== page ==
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  61.  32
    The Good, the Bad, and the Uncertain: Intentional Action Under Normative Uncertainty.Fabienne Peter - 2018 - Ethical Theory and Moral Practice 21 (1):57-70.
    My focus in this paper is on a type of bad actions, namely actions that appear to be done for reasons that are not good reasons. I take such bad actions to be ubiquitous. But their ubiquity gives rise to a puzzle, especially if we assume that intentional actions are performed for what one believes or takes to be good reasons. The puzzle I aim to solve in this paper is: why do we seem to be getting it wrong so (...)
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  62.  68
    Good, Evil, and the Necessity of an Act.Sebastian Rödl - 2018 - Ethical Theory and Moral Practice 21 (1):91-102.
    Kant asserts that the formula of the schools “nihil appetimus, nisi sub ratione boni” is undoubtedly certain when clearly expressed. Conversely, doubt reflects a failure clearly to express it. Once we comprehend the concepts of the formula, of the good and of desire, there is no doubting it. In recent times, the formula has fallen into doubt. If Kant is right, then this shows a lack of clarity with respect to the concepts the formula conjoins. I want to suggest that (...)
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  63.  18
    The Guise of the Bad in Augustine’s Pear Theft.Hans Bernhard Schmid - 2018 - Ethical Theory and Moral Practice 21 (1):71-89.
    In the second book of his Confessions, Augustine of Hippo presents his famous juvenile Pear Theft as an apparent case of acting under the guise of the bad. At least since Thomas Aquinas’ influential interpretation, scholars have usually taken Augustine’s detailed discussion of the case to be dispelling this “guise of the guise of the bad”, and to offer a solid “guise of the good”-explanation. This paper addresses an important challenge to this view: Augustine offers two different “guise of the (...)
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  64.  9
    Organized Crime and Preventive Justice.Tom Sorell - 2018 - Ethical Theory and Moral Practice 21 (1):137-153.
    By comparison with the prevention of terrorism, the prevention of acts of organized crime might be thought easier to conceptualize precisely and less controversial to legislate against and police. This impression is correct up to a point, because it is possible to arrive at some general characteristics of organized crime, and because legislation against it is not obviously bedeviled by the risk of violating civil or political rights, as in the case of terrorism. But there is a significant residue of (...)
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  65.  24
    The Guise of the Guise of the Bad.Sergio Tenenbaum - 2018 - Ethical Theory and Moral Practice 21 (1):5-20.
    It is undeniable that human agents sometimes act badly, and it seems that they sometimes pursue bad things simply because they are bad. This latter phenomenon has often been taken to provide counterexamples to views according to which we always act under the guise of the good. This paper identifies several distinct arguments in favour of the possibility that one can act under the guise of the bad. GG seems to face more serious difficulties when trying to answer three different, (...)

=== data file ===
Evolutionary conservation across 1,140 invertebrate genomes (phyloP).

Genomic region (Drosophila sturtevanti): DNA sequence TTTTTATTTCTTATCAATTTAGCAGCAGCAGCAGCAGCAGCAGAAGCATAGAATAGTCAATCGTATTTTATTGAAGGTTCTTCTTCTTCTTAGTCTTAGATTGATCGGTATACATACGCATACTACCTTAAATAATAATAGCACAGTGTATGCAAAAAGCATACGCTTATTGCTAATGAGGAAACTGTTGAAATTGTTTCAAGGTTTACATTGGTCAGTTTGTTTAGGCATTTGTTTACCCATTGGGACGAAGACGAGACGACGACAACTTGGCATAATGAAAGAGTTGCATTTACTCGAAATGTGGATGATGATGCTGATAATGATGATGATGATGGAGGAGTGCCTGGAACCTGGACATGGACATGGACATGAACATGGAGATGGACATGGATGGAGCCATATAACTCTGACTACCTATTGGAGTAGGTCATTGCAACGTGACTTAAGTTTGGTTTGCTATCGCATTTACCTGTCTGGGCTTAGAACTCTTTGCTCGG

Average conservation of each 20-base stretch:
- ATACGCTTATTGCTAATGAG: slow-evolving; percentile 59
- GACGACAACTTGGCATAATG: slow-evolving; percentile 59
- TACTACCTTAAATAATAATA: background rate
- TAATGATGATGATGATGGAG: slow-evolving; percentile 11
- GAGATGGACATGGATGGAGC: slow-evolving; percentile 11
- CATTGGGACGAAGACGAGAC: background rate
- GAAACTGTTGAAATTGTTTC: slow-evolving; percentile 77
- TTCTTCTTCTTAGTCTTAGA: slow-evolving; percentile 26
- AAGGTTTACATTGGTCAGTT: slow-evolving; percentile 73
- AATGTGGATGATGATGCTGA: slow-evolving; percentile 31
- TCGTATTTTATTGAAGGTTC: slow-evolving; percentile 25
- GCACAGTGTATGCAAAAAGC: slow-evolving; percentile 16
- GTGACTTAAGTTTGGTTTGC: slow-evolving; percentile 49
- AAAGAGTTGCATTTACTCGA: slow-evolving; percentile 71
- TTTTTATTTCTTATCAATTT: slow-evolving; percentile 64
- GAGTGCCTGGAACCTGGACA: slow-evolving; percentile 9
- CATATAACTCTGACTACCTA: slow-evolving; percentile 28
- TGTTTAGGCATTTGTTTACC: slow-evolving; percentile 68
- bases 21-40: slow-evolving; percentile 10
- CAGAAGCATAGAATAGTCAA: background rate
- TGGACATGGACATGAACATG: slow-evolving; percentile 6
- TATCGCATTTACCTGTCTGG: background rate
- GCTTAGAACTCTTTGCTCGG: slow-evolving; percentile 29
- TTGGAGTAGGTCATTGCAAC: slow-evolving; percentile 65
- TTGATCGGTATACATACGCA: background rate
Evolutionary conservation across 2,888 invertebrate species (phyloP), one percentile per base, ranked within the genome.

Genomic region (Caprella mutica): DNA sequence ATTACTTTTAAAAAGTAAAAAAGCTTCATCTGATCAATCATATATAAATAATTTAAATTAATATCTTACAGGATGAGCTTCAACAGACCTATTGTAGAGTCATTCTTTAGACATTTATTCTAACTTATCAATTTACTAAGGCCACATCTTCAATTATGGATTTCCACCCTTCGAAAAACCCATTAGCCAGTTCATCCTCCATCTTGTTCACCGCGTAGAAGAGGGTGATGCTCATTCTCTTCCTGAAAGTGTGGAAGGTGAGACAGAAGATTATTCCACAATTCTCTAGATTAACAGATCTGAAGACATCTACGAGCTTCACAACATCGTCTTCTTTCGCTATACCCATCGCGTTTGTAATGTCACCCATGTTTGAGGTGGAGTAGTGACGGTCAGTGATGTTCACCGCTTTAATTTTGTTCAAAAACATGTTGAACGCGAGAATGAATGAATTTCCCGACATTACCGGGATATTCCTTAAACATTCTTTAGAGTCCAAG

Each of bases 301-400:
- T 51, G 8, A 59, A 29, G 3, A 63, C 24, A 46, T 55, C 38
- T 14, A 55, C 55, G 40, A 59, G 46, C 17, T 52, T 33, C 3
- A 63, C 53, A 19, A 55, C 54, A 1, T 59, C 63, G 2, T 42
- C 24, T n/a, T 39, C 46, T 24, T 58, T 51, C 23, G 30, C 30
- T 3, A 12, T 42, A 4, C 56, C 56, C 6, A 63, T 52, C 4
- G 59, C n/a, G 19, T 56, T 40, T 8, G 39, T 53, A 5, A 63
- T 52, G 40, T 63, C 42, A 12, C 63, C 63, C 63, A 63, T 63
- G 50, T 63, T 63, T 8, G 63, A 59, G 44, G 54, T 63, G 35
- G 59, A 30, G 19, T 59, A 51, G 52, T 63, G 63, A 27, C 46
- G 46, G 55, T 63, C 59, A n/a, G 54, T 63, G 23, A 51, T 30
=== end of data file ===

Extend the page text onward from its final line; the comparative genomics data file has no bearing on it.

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  66.  1
    Sven Ove Hansson (Ed.): The Ethics of Technology. Methods and Approaches. [REVIEW]Diana Adela Martin - 2018 - Ethical Theory and Moral Practice 1:1-3.
    The Ethics of Technology. Methods and Approaches avoids the overly simplistic and individualistic approach to the ethics of technology, which might otherwise mislead the reader into a superficial understanding of the discipline. Too often, the ethics of technology is reduced to an overt and over reliance on professional codes, ethical theories (spelled out in terms of the dichotomy between deontology and utilitarianism) and the application of a prescribed heuristic to what most often are black and white individualistic dilemmas described by (...)
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  67.  21
    Optimism, Agency, and Success.Lisa Bortolotti - 2018 - Ethical Theory and Moral Practice (3):1-15.
    Does optimism lead to success? Friends of optimism argue that positive beliefs about ourselves and our future contribute to fitness and mental health, and are correlated with good functioning, productivity, resilience, and pro-social behaviour. Sceptics, instead, claim that when we are optimistic we fail to react constructively to negative feedback, and put ourselves at risk because we underestimate threats. Thus, it is controversial whether optimistic beliefs are conducive to success, intended as the fulfilment of our goals in a given domain. (...)